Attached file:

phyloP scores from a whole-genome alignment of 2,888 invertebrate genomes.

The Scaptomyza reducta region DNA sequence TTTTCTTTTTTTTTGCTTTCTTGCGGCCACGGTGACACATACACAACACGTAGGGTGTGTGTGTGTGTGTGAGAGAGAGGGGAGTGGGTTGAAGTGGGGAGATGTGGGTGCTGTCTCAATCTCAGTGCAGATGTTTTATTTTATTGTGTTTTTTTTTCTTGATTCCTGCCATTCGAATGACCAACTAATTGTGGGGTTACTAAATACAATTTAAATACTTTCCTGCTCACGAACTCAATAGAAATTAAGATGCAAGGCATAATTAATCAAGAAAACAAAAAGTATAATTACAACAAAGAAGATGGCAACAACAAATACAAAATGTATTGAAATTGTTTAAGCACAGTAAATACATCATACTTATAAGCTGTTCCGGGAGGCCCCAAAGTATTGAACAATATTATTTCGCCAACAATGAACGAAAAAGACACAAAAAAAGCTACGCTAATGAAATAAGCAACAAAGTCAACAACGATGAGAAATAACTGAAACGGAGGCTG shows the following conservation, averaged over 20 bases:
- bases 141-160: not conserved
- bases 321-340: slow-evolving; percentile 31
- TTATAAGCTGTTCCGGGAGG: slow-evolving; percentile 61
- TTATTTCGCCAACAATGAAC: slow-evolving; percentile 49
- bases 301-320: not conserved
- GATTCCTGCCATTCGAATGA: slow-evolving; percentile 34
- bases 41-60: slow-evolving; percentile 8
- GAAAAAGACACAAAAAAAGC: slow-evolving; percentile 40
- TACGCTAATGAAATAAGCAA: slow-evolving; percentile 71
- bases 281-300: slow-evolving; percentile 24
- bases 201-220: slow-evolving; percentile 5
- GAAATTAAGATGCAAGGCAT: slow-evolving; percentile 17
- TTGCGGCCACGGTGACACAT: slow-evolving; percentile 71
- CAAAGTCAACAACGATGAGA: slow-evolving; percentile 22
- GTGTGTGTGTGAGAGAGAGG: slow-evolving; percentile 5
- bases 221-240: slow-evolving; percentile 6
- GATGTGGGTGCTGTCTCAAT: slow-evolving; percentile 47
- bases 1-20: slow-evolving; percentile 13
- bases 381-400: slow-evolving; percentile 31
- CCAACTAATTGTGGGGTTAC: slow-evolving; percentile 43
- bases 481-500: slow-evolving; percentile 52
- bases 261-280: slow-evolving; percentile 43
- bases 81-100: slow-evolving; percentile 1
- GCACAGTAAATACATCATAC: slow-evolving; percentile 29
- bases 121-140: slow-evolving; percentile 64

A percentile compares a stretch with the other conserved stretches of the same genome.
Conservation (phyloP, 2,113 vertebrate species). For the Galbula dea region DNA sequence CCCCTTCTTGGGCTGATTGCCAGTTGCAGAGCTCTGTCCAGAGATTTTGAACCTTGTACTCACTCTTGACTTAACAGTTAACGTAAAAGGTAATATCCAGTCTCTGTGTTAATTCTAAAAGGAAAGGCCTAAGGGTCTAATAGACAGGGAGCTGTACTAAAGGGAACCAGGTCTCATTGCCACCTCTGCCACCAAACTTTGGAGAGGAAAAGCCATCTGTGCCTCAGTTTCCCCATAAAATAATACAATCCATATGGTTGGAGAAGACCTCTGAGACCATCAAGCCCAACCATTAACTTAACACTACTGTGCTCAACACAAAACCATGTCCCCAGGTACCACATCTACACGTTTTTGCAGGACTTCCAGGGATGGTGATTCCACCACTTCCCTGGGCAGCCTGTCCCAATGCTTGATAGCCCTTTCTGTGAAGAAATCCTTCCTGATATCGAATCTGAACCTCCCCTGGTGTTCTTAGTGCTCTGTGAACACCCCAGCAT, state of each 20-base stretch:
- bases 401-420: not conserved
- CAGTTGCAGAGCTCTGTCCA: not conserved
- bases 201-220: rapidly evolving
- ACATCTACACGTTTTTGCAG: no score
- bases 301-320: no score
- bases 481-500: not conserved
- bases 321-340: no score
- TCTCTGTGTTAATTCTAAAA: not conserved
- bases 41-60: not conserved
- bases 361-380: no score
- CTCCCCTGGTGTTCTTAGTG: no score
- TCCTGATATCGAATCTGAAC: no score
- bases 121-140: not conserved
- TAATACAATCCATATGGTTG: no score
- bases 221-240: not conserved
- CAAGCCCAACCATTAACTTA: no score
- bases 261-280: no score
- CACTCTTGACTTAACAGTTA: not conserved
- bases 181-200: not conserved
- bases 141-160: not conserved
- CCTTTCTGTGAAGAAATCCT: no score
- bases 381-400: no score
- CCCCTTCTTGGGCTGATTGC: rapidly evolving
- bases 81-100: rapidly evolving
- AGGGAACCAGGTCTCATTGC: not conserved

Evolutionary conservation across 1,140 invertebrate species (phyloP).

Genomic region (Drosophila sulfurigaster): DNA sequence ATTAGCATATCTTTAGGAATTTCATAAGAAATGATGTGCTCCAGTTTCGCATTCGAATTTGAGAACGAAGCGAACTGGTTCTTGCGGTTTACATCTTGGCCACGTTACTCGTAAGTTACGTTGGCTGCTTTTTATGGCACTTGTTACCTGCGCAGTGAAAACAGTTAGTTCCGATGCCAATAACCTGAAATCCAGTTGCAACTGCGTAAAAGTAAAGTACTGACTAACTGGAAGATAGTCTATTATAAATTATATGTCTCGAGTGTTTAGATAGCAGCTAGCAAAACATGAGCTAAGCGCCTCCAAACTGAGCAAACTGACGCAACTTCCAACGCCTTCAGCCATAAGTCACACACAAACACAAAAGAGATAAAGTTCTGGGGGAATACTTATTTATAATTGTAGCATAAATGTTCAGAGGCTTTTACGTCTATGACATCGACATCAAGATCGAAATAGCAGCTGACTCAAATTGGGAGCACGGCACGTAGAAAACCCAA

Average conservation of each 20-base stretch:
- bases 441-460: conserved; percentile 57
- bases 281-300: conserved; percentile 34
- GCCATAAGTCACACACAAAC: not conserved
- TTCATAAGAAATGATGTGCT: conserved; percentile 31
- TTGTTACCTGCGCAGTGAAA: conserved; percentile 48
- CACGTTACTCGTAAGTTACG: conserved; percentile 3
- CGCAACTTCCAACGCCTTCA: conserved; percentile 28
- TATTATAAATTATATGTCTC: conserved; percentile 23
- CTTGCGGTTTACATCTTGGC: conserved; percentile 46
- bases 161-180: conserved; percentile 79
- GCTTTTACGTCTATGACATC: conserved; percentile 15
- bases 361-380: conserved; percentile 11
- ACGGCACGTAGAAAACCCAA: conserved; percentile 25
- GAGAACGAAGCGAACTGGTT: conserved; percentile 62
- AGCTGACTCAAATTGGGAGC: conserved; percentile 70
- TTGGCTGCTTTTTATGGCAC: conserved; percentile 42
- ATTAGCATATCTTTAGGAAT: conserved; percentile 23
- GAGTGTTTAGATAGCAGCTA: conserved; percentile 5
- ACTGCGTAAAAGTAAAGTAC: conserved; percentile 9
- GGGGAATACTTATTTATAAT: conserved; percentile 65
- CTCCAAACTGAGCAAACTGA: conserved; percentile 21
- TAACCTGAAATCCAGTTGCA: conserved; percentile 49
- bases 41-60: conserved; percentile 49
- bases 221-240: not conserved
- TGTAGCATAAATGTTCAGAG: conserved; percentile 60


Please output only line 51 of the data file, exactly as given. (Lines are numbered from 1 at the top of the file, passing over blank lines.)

- bases 381-400: no score